The intended long-term impact would include the integration of participatory arts methodologies within the national curriculum and greater uptake of Performing Arts training in schools and Higher Education. Outputs from Phase One includes a curriculum manual, cultural arts workshops and training of trainers, youth camp and dissemination event and the establishment of art clubs and/or arts-based elective within schools in the Eastern Province.
|June 4-8, 2018||Training of Trainers||Local teachers will be trained in using the guide book and materials to help support classroom activities.|
|August 13-31, 2018||Drama Camp||A nine-day drama camp will be held for teachers and students to practice drama techniques.|
Dr. Paul Cooke
Paul Cooke is Centenary Chair of World Cinemas at the University of Leeds. He is the author of Representing East Germany: From Colonization to Nostalgia (2005) and Contemporary German Cinema (2012). His edited volumes include World Cinema’s ‘Dialogues; with Hollywood (2007), The Lives of Others and Contemporary German Film (2013), with Marc Silberman, Screening War: Perspectives on German Suffering (2012) and with Rob Stone, Screening European Heritage: Creating and Consuming History on Film (2017).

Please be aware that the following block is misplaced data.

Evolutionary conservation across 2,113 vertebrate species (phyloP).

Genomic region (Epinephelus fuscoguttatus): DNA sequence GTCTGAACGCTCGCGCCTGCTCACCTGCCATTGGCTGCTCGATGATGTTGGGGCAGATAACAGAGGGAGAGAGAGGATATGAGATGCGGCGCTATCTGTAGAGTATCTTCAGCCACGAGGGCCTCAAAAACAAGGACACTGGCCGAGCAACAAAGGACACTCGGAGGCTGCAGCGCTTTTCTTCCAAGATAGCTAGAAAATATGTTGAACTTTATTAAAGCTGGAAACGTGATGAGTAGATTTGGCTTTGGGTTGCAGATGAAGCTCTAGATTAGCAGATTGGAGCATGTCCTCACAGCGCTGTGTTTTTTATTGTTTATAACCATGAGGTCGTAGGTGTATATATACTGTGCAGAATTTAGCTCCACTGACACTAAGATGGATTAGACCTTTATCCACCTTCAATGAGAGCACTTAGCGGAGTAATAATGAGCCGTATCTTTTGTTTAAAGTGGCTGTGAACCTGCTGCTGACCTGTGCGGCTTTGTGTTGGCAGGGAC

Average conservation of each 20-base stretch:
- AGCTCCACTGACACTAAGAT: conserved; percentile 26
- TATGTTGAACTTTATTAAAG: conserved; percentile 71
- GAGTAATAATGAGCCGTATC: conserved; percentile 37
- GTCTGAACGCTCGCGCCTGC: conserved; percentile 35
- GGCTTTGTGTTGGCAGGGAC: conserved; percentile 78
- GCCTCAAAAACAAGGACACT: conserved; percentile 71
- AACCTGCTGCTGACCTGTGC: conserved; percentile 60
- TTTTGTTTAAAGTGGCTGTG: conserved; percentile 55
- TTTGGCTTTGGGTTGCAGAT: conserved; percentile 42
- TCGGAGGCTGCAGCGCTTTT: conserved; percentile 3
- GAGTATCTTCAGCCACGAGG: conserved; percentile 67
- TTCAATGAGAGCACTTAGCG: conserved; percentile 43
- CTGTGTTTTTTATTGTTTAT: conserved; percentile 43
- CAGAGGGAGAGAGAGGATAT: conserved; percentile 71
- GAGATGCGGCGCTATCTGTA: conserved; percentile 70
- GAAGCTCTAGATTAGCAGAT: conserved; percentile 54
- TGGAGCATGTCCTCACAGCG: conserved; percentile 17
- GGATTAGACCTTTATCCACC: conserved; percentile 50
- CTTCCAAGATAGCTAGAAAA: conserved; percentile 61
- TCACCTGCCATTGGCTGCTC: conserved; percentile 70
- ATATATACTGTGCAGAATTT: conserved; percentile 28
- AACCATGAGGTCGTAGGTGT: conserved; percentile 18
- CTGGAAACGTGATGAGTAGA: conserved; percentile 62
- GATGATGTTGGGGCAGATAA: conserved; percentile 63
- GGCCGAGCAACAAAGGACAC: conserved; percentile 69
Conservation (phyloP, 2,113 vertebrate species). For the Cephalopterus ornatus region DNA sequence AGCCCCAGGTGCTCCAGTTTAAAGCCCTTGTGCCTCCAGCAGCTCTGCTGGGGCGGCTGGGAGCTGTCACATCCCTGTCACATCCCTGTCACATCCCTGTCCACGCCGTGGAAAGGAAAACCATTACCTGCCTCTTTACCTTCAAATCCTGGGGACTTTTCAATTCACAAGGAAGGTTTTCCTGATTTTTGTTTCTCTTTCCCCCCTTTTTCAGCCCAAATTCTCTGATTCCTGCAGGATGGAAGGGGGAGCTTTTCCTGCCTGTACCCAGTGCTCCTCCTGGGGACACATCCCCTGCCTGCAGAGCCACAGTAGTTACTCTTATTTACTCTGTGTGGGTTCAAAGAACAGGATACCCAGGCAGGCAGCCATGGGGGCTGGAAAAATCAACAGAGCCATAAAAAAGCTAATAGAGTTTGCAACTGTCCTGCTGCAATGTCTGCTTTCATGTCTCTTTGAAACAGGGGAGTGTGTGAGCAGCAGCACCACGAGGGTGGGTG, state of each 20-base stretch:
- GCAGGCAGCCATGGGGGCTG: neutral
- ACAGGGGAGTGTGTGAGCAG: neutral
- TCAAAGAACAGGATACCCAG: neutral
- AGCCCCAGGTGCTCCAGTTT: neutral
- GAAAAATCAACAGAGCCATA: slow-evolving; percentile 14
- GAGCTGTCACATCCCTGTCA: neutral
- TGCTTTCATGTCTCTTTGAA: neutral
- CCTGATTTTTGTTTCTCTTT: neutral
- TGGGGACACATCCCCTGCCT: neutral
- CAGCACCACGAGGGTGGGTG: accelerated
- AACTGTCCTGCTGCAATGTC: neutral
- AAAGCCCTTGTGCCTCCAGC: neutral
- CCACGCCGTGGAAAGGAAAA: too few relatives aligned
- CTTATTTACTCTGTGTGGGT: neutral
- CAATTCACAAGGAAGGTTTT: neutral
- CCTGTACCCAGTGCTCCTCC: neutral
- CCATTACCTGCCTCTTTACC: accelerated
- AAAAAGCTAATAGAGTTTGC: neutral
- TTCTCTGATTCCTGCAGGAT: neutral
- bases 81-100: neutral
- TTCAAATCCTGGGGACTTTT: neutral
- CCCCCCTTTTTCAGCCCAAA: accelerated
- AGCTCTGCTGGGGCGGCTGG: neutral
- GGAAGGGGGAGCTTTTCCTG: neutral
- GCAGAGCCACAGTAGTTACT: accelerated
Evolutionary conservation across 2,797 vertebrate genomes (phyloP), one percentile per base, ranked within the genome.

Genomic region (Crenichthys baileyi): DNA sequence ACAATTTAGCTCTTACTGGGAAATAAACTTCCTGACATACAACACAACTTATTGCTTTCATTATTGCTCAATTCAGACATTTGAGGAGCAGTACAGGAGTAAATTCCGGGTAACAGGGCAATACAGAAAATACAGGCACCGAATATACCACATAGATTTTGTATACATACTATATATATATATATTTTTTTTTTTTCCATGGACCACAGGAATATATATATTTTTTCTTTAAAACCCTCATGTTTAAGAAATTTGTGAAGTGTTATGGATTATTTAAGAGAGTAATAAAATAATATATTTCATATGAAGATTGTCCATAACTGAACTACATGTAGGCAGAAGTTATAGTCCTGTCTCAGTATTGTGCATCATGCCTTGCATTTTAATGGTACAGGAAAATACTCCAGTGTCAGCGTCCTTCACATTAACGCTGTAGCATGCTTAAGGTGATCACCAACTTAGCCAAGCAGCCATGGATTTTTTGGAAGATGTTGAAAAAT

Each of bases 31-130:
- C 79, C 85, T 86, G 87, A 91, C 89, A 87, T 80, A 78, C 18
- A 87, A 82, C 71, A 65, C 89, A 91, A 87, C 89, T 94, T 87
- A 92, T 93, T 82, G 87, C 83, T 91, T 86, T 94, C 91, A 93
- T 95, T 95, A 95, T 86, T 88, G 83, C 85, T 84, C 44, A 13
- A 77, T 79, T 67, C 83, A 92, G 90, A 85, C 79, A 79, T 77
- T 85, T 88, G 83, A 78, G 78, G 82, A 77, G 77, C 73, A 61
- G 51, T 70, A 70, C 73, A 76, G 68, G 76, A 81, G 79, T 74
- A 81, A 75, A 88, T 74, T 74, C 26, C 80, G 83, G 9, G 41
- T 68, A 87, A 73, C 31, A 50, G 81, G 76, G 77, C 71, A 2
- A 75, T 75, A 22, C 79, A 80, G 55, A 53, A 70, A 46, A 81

He is currently involved in an AHRC project exploring the role of film as a tool for the generation of ‘Soft Power’ across the BRICS group of emerging nations. Over the last few years he has run a number of participatory filmmaking project supporting young people to explore the legacy of ‘difficult’ pasts. This has involved working with the former main Stasi prison in Germany and groups of young people from Germany and the UK to explore the legacy of the GDR for our contemporary understanding of democracy, and young people in Leeds, Manchester, Nottingham and Johannesburg looking at the legacy of holocaust and its implications for our contemporary understanding of human rights.
In addition to Changing the Story, Paul’s current projects involve working with marginalised groups in South Africa, Brazil and India to use filmmaking as a tool to challenge their nation’s ‘Soft Power narratives’, and working with public health professionals to use participatory arts to develop community-led solutions to the misdiagnosis of antibiotics in Nepal.
Dr. Ananda Breed